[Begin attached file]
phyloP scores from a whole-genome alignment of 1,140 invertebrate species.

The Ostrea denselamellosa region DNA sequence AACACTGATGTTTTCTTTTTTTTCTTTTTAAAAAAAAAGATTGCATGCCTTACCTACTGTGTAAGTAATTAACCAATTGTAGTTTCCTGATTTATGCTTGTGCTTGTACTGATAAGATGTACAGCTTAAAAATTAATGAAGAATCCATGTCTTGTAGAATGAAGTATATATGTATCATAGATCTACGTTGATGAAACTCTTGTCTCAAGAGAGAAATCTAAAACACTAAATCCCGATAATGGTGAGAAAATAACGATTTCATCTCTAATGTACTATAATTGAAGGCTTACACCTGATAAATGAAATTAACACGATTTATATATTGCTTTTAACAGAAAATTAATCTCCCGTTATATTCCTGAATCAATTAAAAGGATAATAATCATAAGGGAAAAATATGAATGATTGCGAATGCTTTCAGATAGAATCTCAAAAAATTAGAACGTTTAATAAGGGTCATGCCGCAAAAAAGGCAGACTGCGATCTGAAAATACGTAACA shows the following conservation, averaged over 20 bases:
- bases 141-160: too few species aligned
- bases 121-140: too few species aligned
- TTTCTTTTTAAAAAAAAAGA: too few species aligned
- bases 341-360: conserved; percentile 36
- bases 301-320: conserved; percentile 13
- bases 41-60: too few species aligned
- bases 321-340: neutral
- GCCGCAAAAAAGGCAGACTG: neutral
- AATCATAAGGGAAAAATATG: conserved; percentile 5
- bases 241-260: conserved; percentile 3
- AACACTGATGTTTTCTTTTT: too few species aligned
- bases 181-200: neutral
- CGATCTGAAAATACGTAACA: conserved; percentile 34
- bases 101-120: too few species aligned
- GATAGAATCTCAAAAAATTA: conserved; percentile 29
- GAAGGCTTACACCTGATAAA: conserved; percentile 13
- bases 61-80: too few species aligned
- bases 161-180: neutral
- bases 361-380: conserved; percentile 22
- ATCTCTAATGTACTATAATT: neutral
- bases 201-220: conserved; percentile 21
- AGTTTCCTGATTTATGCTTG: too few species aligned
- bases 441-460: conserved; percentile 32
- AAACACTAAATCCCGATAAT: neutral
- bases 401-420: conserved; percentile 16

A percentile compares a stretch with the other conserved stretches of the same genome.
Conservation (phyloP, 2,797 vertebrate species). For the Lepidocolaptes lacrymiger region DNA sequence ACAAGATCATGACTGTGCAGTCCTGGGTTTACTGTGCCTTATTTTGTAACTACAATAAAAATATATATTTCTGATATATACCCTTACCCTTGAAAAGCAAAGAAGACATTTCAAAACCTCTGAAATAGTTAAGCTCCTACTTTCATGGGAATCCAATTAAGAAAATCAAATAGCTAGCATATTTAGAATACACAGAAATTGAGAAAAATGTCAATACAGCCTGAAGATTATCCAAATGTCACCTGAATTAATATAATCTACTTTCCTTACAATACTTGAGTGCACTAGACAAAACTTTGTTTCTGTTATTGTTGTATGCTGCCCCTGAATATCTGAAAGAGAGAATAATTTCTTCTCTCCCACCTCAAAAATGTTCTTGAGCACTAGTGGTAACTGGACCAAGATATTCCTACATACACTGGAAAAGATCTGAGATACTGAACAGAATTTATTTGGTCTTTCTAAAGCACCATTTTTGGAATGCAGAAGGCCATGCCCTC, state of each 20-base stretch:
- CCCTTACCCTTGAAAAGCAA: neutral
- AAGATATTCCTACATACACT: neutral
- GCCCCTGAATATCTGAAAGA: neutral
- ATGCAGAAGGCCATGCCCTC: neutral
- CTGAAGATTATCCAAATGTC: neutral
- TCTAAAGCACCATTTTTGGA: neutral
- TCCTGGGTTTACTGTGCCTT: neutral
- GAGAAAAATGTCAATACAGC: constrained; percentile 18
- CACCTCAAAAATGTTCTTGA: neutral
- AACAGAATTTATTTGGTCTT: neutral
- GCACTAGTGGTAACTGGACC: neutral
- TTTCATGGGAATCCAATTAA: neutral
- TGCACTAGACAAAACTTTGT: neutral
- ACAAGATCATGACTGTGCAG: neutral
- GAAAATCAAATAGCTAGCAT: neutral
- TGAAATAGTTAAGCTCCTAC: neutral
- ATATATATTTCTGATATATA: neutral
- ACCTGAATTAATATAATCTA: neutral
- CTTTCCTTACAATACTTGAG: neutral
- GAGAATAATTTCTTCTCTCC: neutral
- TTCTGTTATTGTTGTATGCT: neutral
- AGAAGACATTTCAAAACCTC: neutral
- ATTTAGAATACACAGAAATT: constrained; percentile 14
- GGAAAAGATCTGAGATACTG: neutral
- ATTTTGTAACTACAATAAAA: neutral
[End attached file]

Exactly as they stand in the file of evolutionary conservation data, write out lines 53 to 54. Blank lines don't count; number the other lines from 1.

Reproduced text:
- GGAAAAGATCTGAGATACTG: neutral
- ATTTTGTAACTACAATAAAA: neutral